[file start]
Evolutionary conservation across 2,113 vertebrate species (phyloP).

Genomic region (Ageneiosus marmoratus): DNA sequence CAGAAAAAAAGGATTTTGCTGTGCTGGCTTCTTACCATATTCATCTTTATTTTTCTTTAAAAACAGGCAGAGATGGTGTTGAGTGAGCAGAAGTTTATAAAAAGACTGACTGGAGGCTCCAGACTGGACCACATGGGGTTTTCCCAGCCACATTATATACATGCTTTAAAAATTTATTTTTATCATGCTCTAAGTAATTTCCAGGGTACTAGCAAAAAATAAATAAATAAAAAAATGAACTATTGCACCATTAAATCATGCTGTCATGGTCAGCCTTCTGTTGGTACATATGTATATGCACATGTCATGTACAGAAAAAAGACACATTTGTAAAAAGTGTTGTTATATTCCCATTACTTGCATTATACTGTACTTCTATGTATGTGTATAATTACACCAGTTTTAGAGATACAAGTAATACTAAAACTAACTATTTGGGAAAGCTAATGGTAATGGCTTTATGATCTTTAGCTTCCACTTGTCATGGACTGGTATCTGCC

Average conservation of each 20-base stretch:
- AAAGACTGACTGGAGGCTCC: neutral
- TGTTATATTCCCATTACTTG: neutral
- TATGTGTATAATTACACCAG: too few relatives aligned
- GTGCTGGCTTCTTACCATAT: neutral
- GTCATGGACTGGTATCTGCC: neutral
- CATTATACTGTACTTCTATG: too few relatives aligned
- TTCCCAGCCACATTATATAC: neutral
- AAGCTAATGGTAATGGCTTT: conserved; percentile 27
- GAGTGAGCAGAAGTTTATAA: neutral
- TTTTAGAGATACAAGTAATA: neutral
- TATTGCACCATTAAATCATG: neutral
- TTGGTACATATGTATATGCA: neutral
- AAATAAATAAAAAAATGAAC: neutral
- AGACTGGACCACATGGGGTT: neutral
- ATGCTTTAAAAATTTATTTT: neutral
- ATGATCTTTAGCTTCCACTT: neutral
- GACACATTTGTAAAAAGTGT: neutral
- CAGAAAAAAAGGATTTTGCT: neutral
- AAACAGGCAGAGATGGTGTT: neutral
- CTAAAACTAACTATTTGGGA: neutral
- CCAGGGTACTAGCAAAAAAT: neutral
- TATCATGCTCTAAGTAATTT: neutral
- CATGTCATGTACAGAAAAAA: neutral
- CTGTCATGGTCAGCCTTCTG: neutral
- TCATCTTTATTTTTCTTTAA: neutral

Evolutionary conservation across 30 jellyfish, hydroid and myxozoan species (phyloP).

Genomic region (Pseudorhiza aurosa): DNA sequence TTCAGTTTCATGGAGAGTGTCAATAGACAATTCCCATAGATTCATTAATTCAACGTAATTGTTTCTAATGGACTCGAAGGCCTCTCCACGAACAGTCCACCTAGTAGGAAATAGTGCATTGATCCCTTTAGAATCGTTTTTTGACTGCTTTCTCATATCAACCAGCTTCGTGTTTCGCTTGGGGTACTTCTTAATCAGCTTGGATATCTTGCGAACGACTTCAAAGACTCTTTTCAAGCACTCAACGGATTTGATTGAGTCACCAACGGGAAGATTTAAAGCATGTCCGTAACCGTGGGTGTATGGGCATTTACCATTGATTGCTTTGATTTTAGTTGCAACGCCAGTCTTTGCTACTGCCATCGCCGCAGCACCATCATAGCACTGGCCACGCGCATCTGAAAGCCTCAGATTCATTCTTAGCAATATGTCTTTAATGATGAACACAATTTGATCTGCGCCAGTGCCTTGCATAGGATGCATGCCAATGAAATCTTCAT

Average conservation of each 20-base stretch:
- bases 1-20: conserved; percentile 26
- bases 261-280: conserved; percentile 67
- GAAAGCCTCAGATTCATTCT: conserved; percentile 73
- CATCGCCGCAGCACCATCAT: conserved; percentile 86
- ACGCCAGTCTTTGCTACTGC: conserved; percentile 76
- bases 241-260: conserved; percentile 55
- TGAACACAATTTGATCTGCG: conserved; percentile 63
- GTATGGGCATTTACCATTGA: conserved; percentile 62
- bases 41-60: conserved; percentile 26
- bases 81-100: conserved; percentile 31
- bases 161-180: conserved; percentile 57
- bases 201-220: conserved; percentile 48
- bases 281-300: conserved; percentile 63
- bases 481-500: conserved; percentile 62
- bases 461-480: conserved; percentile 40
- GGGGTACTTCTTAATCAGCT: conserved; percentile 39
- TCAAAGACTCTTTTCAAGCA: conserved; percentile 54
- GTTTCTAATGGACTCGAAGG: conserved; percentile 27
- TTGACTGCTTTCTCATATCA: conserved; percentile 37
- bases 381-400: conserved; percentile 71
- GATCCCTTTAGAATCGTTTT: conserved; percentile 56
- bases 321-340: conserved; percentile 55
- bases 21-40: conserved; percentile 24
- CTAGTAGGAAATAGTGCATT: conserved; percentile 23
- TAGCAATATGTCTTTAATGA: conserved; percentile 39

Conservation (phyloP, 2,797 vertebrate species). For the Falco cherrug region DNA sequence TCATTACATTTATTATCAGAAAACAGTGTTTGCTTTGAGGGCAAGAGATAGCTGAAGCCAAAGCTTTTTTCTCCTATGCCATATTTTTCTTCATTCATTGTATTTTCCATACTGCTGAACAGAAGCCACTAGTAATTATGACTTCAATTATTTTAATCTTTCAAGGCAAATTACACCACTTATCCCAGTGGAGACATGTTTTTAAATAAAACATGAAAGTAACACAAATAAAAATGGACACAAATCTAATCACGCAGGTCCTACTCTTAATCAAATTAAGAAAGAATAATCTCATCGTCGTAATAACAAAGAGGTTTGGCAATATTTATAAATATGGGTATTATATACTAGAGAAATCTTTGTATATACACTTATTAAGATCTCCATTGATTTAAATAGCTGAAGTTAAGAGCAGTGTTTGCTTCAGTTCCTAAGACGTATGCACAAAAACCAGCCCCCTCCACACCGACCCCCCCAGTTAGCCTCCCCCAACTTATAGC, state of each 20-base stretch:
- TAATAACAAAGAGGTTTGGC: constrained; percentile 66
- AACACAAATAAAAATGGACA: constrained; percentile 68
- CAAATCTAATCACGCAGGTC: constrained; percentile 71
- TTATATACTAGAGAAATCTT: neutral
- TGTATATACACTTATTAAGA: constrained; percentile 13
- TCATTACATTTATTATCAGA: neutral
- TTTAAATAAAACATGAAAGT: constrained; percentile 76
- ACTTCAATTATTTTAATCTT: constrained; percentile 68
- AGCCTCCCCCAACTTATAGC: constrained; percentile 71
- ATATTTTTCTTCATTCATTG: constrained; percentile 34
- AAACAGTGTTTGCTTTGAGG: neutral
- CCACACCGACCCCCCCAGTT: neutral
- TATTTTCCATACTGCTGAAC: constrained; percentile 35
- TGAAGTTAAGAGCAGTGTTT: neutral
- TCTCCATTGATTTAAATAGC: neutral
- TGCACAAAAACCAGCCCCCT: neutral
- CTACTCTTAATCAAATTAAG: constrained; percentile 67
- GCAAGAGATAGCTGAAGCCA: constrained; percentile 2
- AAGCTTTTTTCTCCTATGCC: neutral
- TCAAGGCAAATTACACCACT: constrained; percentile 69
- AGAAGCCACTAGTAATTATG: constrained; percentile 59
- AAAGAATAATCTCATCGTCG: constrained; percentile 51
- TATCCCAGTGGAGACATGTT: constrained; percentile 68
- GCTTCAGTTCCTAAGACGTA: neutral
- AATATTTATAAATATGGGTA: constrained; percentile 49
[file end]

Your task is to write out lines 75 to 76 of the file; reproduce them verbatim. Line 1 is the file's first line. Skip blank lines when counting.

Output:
- GCAAGAGATAGCTGAAGCCA: constrained; percentile 2
- AAGCTTTTTTCTCCTATGCC: neutral